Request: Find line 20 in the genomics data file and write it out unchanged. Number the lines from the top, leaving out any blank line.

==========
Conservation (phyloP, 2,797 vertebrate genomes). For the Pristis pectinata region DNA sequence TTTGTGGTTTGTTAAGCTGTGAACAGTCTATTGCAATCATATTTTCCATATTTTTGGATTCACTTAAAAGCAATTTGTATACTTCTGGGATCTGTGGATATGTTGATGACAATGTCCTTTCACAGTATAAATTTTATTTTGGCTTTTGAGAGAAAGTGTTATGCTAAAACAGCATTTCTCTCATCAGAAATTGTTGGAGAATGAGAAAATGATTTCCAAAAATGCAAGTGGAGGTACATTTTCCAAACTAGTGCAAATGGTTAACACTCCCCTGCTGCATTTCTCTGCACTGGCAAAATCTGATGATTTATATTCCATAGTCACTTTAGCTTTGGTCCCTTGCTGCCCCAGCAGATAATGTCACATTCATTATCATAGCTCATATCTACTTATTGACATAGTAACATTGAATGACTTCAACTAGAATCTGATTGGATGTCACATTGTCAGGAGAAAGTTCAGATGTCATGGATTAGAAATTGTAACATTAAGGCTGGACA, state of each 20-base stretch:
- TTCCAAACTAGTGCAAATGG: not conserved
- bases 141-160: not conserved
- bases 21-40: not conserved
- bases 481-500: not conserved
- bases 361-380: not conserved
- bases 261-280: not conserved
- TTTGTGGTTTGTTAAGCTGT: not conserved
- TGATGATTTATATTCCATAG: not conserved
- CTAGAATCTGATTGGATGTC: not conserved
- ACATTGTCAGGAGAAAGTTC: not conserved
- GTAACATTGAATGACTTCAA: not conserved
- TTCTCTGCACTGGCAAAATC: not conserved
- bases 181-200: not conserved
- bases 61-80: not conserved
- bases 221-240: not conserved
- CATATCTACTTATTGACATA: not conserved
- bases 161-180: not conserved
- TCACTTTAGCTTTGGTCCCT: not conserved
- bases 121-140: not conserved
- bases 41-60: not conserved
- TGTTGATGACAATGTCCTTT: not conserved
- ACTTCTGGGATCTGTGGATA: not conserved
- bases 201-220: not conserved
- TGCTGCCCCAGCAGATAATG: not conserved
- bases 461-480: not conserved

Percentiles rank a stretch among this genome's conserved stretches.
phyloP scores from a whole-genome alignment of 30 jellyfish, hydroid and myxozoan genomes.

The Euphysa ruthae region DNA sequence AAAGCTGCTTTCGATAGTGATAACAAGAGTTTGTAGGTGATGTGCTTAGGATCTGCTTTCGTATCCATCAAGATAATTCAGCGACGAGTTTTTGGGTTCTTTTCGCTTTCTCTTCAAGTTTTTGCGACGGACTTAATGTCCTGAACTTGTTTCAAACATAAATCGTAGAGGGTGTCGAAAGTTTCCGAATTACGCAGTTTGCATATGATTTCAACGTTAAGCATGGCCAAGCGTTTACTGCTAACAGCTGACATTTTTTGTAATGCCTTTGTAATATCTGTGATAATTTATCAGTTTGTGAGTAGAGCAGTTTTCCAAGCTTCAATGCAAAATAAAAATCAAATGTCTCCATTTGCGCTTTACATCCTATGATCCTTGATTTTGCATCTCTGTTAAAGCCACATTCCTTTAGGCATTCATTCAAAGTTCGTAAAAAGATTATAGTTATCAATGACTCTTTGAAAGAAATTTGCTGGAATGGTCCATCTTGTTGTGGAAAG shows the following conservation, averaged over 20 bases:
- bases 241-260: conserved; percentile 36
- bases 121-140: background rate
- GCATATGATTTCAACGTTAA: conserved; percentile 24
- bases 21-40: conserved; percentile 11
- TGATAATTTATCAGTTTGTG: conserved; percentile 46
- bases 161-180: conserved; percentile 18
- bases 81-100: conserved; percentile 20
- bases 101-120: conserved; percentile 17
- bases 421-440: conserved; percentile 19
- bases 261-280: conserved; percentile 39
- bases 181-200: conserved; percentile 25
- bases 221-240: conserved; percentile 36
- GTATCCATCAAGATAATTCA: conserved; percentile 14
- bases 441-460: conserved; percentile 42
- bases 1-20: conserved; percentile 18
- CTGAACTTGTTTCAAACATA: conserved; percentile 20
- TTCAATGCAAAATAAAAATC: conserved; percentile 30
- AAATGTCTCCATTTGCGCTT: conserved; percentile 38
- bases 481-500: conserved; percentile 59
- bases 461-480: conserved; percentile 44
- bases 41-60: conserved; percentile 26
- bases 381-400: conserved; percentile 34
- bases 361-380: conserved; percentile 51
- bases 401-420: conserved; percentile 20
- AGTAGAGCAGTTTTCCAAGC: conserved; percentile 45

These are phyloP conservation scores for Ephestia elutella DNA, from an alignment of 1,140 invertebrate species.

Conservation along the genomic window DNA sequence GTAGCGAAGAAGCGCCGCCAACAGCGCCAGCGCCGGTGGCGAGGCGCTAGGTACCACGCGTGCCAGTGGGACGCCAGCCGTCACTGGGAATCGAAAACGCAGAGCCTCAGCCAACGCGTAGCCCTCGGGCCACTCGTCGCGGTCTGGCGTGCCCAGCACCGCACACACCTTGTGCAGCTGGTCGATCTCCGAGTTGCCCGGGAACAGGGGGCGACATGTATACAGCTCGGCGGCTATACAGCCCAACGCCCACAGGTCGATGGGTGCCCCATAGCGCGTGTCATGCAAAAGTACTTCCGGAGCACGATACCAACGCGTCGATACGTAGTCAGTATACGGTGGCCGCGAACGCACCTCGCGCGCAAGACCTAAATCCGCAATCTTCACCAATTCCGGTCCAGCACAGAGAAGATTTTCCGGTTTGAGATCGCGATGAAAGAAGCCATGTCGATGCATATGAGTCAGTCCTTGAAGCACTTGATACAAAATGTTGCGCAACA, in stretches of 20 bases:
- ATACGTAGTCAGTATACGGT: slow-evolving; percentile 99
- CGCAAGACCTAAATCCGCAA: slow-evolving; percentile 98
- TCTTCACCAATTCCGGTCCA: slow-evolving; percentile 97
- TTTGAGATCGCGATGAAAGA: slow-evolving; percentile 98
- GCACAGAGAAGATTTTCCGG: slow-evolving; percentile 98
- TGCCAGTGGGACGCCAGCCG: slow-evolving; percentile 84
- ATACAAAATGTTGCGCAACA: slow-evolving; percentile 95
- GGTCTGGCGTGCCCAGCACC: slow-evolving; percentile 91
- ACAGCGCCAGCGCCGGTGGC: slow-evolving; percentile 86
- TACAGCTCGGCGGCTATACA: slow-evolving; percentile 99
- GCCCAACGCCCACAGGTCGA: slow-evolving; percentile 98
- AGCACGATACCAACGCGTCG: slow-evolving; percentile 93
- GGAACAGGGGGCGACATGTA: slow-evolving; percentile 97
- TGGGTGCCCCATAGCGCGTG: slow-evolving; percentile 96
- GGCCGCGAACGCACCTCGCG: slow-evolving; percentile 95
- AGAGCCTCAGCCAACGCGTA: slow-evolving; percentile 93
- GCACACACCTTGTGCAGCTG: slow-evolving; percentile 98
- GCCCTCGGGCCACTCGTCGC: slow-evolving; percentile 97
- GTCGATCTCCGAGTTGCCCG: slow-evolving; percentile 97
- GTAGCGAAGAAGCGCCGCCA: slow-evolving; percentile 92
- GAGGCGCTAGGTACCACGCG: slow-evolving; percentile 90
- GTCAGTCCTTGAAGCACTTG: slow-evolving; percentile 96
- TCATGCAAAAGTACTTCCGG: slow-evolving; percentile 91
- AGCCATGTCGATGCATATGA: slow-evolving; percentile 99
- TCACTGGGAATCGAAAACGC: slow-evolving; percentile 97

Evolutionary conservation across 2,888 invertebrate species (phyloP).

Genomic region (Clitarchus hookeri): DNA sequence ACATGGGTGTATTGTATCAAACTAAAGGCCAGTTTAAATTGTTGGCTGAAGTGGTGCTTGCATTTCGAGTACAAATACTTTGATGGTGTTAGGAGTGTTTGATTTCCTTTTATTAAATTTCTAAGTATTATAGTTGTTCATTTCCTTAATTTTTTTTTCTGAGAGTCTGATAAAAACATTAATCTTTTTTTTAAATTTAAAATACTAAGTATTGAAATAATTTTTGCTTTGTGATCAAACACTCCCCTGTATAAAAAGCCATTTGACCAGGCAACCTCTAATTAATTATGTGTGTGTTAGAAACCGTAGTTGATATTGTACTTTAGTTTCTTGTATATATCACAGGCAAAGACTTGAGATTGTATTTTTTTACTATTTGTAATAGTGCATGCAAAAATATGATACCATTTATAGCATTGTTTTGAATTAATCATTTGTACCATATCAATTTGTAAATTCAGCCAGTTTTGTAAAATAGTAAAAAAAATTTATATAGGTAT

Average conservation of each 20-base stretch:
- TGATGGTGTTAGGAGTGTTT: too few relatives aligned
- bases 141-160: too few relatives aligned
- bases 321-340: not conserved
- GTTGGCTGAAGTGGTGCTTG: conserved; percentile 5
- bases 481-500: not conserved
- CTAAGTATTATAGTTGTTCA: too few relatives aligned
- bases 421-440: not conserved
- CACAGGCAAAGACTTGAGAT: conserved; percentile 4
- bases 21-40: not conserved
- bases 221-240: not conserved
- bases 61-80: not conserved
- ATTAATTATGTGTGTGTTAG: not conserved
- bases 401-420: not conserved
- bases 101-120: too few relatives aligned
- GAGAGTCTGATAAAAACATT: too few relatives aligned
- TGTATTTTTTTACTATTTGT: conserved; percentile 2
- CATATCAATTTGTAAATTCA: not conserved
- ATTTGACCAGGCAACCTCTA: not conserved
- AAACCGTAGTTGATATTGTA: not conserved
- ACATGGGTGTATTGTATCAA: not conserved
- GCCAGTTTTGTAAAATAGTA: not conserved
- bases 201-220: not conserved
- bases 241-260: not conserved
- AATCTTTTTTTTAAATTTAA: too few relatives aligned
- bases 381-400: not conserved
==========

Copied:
- bases 121-140: not conserved